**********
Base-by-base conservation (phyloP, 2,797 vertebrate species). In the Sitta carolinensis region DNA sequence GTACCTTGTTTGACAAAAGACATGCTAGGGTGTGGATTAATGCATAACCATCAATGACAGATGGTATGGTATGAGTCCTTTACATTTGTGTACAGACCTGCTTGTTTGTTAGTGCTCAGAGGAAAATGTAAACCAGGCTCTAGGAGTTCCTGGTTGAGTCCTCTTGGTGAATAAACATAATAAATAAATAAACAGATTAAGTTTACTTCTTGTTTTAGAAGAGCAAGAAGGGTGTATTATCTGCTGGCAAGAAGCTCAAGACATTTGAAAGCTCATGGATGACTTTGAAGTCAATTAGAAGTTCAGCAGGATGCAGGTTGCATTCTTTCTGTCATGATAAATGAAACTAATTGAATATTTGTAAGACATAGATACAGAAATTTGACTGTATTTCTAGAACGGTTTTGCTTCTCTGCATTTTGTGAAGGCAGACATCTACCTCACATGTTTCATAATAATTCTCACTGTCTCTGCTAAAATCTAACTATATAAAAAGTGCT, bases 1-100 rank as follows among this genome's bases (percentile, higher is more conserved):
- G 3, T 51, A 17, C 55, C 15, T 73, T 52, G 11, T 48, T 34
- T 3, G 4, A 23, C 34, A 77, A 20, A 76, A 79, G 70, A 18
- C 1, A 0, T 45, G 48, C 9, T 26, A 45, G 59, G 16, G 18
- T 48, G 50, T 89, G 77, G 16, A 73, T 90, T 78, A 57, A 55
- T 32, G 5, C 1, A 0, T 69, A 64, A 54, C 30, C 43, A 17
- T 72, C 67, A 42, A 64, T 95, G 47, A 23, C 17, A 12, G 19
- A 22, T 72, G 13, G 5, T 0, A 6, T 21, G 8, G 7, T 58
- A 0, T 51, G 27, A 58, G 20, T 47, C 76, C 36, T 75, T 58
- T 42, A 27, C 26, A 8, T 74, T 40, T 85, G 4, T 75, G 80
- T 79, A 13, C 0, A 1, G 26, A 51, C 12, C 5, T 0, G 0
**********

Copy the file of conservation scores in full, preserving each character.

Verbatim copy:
Base-by-base conservation (phyloP, 2,797 vertebrate species). In the Sitta carolinensis region DNA sequence GTACCTTGTTTGACAAAAGACATGCTAGGGTGTGGATTAATGCATAACCATCAATGACAGATGGTATGGTATGAGTCCTTTACATTTGTGTACAGACCTGCTTGTTTGTTAGTGCTCAGAGGAAAATGTAAACCAGGCTCTAGGAGTTCCTGGTTGAGTCCTCTTGGTGAATAAACATAATAAATAAATAAACAGATTAAGTTTACTTCTTGTTTTAGAAGAGCAAGAAGGGTGTATTATCTGCTGGCAAGAAGCTCAAGACATTTGAAAGCTCATGGATGACTTTGAAGTCAATTAGAAGTTCAGCAGGATGCAGGTTGCATTCTTTCTGTCATGATAAATGAAACTAATTGAATATTTGTAAGACATAGATACAGAAATTTGACTGTATTTCTAGAACGGTTTTGCTTCTCTGCATTTTGTGAAGGCAGACATCTACCTCACATGTTTCATAATAATTCTCACTGTCTCTGCTAAAATCTAACTATATAAAAAGTGCT, bases 1-100 rank as follows among this genome's bases (percentile, higher is more conserved):
- G 3, T 51, A 17, C 55, C 15, T 73, T 52, G 11, T 48, T 34
- T 3, G 4, A 23, C 34, A 77, A 20, A 76, A 79, G 70, A 18
- C 1, A 0, T 45, G 48, C 9, T 26, A 45, G 59, G 16, G 18
- T 48, G 50, T 89, G 77, G 16, A 73, T 90, T 78, A 57, A 55
- T 32, G 5, C 1, A 0, T 69, A 64, A 54, C 30, C 43, A 17
- T 72, C 67, A 42, A 64, T 95, G 47, A 23, C 17, A 12, G 19
- A 22, T 72, G 13, G 5, T 0, A 6, T 21, G 8, G 7, T 58
- A 0, T 51, G 27, A 58, G 20, T 47, C 76, C 36, T 75, T 58
- T 42, A 27, C 26, A 8, T 74, T 40, T 85, G 4, T 75, G 80
- T 79, A 13, C 0, A 1, G 26, A 51, C 12, C 5, T 0, G 0